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Tough Topics to Discuss
This guide offers resources for topics that may be difficult to discuss. It includes books, ebooks, videos, college resources and community links.
The impact of the United Nations "Healthy Prisons" initiative has highlighted the importance of health and health promotion in incarcerated populations. This book discusses the many health and medical issues that arise or are introduced into prisons from the perspective of both inmates and prison staff.
Based on the concept that vulnerability in the older populace encompasses those who are at increased risk for physical and psychosocial health problems, this book takes a closer look at vulnerability and how it affects five specific populations within the elderly: those incarcerated in prisons.; the homeless: gay, lesbian, bisexual, and transgender people; those who are HIV positive or living with AIDS; the frail. Both physical and psychosocial health care issues and needs are addressed as well as interventions and resources that can be implemented to care for these very specific populations and their requirements for successful physical and mental health care.
This book covers the developmental and health problems unique to the adolescent period of life. It focuses on special needs and public health programs for adolescents. It offers deep insight into smoking, violence, teen pregnancy, HIV/AIDS, and other problems, along with intervention and prevention strategies.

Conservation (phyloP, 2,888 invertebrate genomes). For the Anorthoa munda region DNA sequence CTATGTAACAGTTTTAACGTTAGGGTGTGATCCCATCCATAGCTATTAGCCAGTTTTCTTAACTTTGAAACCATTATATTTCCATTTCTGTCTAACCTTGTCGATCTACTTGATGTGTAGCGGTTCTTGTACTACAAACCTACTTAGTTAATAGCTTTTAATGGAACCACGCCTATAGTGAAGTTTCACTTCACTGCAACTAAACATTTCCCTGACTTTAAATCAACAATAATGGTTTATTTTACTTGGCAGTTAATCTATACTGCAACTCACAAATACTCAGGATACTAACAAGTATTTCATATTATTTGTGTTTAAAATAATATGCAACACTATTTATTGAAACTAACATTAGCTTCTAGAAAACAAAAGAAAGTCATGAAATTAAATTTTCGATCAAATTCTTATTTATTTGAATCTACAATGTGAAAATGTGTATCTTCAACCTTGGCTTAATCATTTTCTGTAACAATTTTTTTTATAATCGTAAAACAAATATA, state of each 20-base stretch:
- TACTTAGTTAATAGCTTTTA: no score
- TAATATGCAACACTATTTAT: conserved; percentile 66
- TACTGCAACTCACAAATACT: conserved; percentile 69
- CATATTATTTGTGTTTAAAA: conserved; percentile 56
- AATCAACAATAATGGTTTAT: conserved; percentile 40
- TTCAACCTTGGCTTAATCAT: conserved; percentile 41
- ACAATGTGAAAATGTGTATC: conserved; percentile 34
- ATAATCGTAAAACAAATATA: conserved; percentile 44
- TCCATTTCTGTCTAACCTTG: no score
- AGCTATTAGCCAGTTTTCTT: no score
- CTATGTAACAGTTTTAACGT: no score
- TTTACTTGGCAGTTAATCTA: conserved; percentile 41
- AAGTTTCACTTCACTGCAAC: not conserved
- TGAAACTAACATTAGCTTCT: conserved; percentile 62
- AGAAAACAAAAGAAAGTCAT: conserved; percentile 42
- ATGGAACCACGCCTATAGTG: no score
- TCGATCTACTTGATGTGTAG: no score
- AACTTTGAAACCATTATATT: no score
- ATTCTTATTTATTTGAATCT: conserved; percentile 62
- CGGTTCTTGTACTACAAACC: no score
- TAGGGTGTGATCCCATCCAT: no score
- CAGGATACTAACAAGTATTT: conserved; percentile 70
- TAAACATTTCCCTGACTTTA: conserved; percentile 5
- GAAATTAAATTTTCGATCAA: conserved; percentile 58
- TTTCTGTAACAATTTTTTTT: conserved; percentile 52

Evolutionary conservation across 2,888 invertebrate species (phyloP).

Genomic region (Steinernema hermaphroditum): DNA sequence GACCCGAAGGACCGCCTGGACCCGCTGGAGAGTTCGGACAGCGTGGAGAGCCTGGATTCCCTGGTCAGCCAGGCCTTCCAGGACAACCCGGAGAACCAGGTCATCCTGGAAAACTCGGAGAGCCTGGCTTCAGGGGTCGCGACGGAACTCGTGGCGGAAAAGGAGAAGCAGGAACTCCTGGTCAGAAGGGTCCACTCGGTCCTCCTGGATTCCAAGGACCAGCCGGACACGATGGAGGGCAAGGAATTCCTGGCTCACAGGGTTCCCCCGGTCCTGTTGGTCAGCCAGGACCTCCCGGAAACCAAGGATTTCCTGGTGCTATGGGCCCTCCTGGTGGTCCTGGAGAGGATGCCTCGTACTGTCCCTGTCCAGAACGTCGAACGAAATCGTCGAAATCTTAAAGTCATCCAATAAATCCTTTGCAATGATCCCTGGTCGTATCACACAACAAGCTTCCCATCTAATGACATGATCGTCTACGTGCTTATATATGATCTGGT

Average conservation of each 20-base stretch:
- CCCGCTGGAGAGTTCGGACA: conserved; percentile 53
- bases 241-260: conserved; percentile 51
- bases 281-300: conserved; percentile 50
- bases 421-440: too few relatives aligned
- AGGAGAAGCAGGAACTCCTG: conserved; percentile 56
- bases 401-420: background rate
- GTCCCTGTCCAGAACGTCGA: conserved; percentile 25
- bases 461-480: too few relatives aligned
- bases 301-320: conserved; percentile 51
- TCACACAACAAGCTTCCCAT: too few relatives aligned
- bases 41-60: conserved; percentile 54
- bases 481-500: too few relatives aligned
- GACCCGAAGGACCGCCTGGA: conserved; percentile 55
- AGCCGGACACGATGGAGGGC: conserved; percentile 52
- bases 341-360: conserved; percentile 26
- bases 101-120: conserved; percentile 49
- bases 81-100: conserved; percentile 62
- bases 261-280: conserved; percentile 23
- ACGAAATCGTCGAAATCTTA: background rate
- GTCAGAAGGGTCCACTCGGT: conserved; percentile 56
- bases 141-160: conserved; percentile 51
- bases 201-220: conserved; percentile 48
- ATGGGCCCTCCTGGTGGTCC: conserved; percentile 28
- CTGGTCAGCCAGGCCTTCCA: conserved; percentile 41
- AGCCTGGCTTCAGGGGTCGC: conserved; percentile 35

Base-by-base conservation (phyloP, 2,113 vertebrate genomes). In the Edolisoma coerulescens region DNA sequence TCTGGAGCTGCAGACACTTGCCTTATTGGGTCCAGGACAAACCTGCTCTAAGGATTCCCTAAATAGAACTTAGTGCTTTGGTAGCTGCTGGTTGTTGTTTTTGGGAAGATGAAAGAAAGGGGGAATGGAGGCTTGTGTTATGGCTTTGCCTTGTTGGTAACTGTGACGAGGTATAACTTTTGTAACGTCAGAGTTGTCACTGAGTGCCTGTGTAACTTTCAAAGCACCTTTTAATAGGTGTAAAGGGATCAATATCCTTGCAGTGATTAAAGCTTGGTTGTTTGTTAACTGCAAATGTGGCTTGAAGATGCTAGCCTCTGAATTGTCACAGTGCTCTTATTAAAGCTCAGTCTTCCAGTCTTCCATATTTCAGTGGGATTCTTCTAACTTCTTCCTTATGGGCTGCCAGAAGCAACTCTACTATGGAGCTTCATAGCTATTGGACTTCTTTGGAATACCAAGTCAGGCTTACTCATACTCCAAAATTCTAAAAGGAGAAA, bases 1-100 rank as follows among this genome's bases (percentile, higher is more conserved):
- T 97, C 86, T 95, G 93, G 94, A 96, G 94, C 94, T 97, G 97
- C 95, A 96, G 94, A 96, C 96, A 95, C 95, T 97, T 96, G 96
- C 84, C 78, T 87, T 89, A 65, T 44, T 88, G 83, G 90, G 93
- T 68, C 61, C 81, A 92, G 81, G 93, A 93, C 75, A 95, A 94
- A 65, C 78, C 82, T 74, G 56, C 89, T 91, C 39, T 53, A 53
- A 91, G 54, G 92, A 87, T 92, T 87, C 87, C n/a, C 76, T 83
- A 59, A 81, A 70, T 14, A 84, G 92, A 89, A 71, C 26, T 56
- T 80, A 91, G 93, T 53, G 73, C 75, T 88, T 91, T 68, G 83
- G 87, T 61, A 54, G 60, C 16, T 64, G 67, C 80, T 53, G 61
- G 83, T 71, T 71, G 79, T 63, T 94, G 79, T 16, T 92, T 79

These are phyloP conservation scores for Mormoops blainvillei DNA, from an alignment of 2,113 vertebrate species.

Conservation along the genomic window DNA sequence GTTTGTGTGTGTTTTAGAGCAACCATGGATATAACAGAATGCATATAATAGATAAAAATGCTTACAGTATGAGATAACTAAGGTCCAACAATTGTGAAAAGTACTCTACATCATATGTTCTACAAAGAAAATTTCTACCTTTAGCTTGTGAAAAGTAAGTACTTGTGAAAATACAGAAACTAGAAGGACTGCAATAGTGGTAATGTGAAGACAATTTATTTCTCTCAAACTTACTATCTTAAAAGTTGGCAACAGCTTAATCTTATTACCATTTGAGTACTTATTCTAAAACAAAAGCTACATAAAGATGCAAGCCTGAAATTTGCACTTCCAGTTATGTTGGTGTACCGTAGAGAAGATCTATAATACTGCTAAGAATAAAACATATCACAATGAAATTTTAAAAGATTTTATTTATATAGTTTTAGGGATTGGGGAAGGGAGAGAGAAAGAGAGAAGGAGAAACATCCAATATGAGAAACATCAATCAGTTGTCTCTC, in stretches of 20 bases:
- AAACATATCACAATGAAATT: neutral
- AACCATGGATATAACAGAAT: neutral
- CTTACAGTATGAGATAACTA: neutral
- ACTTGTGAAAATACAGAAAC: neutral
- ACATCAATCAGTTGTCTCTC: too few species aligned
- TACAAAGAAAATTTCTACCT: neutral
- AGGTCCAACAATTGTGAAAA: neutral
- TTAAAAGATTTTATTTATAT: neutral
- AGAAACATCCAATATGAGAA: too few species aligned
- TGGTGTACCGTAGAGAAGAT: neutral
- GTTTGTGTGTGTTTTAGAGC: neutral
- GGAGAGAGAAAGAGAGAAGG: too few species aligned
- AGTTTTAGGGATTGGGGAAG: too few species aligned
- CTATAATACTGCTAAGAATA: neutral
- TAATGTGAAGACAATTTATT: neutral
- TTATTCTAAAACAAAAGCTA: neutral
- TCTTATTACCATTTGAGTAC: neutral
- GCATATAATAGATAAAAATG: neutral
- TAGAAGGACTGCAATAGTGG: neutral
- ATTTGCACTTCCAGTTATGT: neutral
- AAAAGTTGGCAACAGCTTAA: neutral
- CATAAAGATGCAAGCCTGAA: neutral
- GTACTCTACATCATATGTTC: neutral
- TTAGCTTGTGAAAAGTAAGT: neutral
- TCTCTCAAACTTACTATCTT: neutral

Given the unprecedented demands on the U.S. military since 2001 and the risks posed by stress and trauma, there has been growing concern about the prevalence and consequences of sleep problems. This first-ever comprehensive review of military sleep-related policies and programs, evidence-based interventions, and barriers to achieving healthy sleep offers a detailed set of actionable recommendations for improving sleep across the force.
Books available at Evelyn S. Field Library:
Books on health and hygiene can be found in the library collection upstairs in the following sections:
RA418.3 This section is focused on access and quality of healthcare in the U.S.
RA564.8 - RA564.9 This section has books on healthcare issues for specific groups such as women, transgender and seniors.
RA778 This section is focused on the medical conditions of healthcare for specific groups.
The health care system in the United States has been called the best in the world. Yet wide disparities persist between social groups, and many Americans suffer from poorer health than people in other developed countries. In this revised edition of Health Disparities in the United States, Donald A. Barr provides extensive new data about the ways low socioeconomic status, race, and ethnicity interact to create and perpetuate these health disparities.
Transgender individuals face unique challenges when it comes to their physical, psychological, and social health and well-being. This accessible reference investigates these concerns in depth, offering readers insights into topics such as discrimination and access to health care.
A collection of essays, interviews and commentary by leading activists, writers, doctors and sociologists on topics ranging across reproductive rights, sex and orgasm, activism, motherhood and contraception. Highlights include influential writings on birth control, menstruation, pregnancy and birthing, motherhood, menopause, abortion, and lesbian, bisexual, and transgender health.